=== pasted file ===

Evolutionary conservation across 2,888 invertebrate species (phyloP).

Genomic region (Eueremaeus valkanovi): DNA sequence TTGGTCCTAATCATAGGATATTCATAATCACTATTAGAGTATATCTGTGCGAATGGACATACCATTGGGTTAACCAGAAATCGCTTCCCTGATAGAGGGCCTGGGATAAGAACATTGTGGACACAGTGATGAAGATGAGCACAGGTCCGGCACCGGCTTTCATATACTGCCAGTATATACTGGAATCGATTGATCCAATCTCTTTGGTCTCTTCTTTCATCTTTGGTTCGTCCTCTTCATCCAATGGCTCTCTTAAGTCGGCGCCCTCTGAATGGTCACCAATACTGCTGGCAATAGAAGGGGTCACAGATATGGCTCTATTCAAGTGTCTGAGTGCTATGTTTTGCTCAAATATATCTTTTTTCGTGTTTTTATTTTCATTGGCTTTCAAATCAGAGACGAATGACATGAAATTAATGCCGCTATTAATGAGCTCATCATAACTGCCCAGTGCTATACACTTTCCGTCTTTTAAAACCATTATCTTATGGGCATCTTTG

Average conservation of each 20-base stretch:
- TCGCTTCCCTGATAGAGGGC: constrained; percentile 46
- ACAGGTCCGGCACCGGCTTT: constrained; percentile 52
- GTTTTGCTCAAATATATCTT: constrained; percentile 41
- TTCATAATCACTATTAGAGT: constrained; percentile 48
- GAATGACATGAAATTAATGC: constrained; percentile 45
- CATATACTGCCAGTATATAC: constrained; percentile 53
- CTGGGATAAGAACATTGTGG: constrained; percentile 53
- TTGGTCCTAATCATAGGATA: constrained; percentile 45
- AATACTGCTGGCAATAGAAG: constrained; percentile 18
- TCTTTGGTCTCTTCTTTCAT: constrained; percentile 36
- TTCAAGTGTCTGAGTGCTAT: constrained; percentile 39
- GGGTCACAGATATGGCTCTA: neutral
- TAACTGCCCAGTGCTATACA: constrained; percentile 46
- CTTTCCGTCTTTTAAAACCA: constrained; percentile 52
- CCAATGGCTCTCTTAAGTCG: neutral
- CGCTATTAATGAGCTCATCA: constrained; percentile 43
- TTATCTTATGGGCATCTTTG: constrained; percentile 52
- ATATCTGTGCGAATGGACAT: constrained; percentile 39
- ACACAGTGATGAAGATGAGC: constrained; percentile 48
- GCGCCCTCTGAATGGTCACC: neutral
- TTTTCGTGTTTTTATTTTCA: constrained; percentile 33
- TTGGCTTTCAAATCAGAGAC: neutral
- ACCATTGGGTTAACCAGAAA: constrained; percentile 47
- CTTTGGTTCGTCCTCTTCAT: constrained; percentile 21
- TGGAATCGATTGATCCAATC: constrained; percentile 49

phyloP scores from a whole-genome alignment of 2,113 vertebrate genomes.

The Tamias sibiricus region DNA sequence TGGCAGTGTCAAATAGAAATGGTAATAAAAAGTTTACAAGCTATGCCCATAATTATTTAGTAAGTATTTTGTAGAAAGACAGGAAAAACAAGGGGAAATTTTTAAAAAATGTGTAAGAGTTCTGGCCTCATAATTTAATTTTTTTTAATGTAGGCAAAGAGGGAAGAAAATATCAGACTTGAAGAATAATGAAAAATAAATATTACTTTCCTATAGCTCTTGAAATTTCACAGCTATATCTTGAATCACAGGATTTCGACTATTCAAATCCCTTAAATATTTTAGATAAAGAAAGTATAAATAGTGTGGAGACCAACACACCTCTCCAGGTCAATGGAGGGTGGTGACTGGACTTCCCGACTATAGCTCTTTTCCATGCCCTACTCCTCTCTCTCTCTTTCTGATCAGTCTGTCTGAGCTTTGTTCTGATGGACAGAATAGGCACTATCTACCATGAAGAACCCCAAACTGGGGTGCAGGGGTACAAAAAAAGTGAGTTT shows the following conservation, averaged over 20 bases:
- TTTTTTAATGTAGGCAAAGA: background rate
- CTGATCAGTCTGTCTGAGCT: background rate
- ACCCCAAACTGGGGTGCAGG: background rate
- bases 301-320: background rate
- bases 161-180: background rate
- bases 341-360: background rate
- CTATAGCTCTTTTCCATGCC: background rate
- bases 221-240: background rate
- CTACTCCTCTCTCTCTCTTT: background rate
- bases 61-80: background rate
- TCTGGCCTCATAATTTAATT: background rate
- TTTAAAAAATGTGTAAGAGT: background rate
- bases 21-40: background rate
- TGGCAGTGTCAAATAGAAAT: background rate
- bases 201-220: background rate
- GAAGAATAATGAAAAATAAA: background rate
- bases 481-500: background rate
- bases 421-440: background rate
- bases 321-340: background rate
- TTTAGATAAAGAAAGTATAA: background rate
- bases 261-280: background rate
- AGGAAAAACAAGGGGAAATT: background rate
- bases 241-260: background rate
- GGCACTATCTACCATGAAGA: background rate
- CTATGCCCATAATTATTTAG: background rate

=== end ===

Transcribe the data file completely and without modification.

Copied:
Evolutionary conservation across 2,888 invertebrate species (phyloP).

Genomic region (Eueremaeus valkanovi): DNA sequence TTGGTCCTAATCATAGGATATTCATAATCACTATTAGAGTATATCTGTGCGAATGGACATACCATTGGGTTAACCAGAAATCGCTTCCCTGATAGAGGGCCTGGGATAAGAACATTGTGGACACAGTGATGAAGATGAGCACAGGTCCGGCACCGGCTTTCATATACTGCCAGTATATACTGGAATCGATTGATCCAATCTCTTTGGTCTCTTCTTTCATCTTTGGTTCGTCCTCTTCATCCAATGGCTCTCTTAAGTCGGCGCCCTCTGAATGGTCACCAATACTGCTGGCAATAGAAGGGGTCACAGATATGGCTCTATTCAAGTGTCTGAGTGCTATGTTTTGCTCAAATATATCTTTTTTCGTGTTTTTATTTTCATTGGCTTTCAAATCAGAGACGAATGACATGAAATTAATGCCGCTATTAATGAGCTCATCATAACTGCCCAGTGCTATACACTTTCCGTCTTTTAAAACCATTATCTTATGGGCATCTTTG

Average conservation of each 20-base stretch:
- TCGCTTCCCTGATAGAGGGC: constrained; percentile 46
- ACAGGTCCGGCACCGGCTTT: constrained; percentile 52
- GTTTTGCTCAAATATATCTT: constrained; percentile 41
- TTCATAATCACTATTAGAGT: constrained; percentile 48
- GAATGACATGAAATTAATGC: constrained; percentile 45
- CATATACTGCCAGTATATAC: constrained; percentile 53
- CTGGGATAAGAACATTGTGG: constrained; percentile 53
- TTGGTCCTAATCATAGGATA: constrained; percentile 45
- AATACTGCTGGCAATAGAAG: constrained; percentile 18
- TCTTTGGTCTCTTCTTTCAT: constrained; percentile 36
- TTCAAGTGTCTGAGTGCTAT: constrained; percentile 39
- GGGTCACAGATATGGCTCTA: neutral
- TAACTGCCCAGTGCTATACA: constrained; percentile 46
- CTTTCCGTCTTTTAAAACCA: constrained; percentile 52
- CCAATGGCTCTCTTAAGTCG: neutral
- CGCTATTAATGAGCTCATCA: constrained; percentile 43
- TTATCTTATGGGCATCTTTG: constrained; percentile 52
- ATATCTGTGCGAATGGACAT: constrained; percentile 39
- ACACAGTGATGAAGATGAGC: constrained; percentile 48
- GCGCCCTCTGAATGGTCACC: neutral
- TTTTCGTGTTTTTATTTTCA: constrained; percentile 33
- TTGGCTTTCAAATCAGAGAC: neutral
- ACCATTGGGTTAACCAGAAA: constrained; percentile 47
- CTTTGGTTCGTCCTCTTCAT: constrained; percentile 21
- TGGAATCGATTGATCCAATC: constrained; percentile 49

phyloP scores from a whole-genome alignment of 2,113 vertebrate genomes.

The Tamias sibiricus region DNA sequence TGGCAGTGTCAAATAGAAATGGTAATAAAAAGTTTACAAGCTATGCCCATAATTATTTAGTAAGTATTTTGTAGAAAGACAGGAAAAACAAGGGGAAATTTTTAAAAAATGTGTAAGAGTTCTGGCCTCATAATTTAATTTTTTTTAATGTAGGCAAAGAGGGAAGAAAATATCAGACTTGAAGAATAATGAAAAATAAATATTACTTTCCTATAGCTCTTGAAATTTCACAGCTATATCTTGAATCACAGGATTTCGACTATTCAAATCCCTTAAATATTTTAGATAAAGAAAGTATAAATAGTGTGGAGACCAACACACCTCTCCAGGTCAATGGAGGGTGGTGACTGGACTTCCCGACTATAGCTCTTTTCCATGCCCTACTCCTCTCTCTCTCTTTCTGATCAGTCTGTCTGAGCTTTGTTCTGATGGACAGAATAGGCACTATCTACCATGAAGAACCCCAAACTGGGGTGCAGGGGTACAAAAAAAGTGAGTTT shows the following conservation, averaged over 20 bases:
- TTTTTTAATGTAGGCAAAGA: background rate
- CTGATCAGTCTGTCTGAGCT: background rate
- ACCCCAAACTGGGGTGCAGG: background rate
- bases 301-320: background rate
- bases 161-180: background rate
- bases 341-360: background rate
- CTATAGCTCTTTTCCATGCC: background rate
- bases 221-240: background rate
- CTACTCCTCTCTCTCTCTTT: background rate
- bases 61-80: background rate
- TCTGGCCTCATAATTTAATT: background rate
- TTTAAAAAATGTGTAAGAGT: background rate
- bases 21-40: background rate
- TGGCAGTGTCAAATAGAAAT: background rate
- bases 201-220: background rate
- GAAGAATAATGAAAAATAAA: background rate
- bases 481-500: background rate
- bases 421-440: background rate
- bases 321-340: background rate
- TTTAGATAAAGAAAGTATAA: background rate
- bases 261-280: background rate
- AGGAAAAACAAGGGGAAATT: background rate
- bases 241-260: background rate
- GGCACTATCTACCATGAAGA: background rate
- CTATGCCCATAATTATTTAG: background rate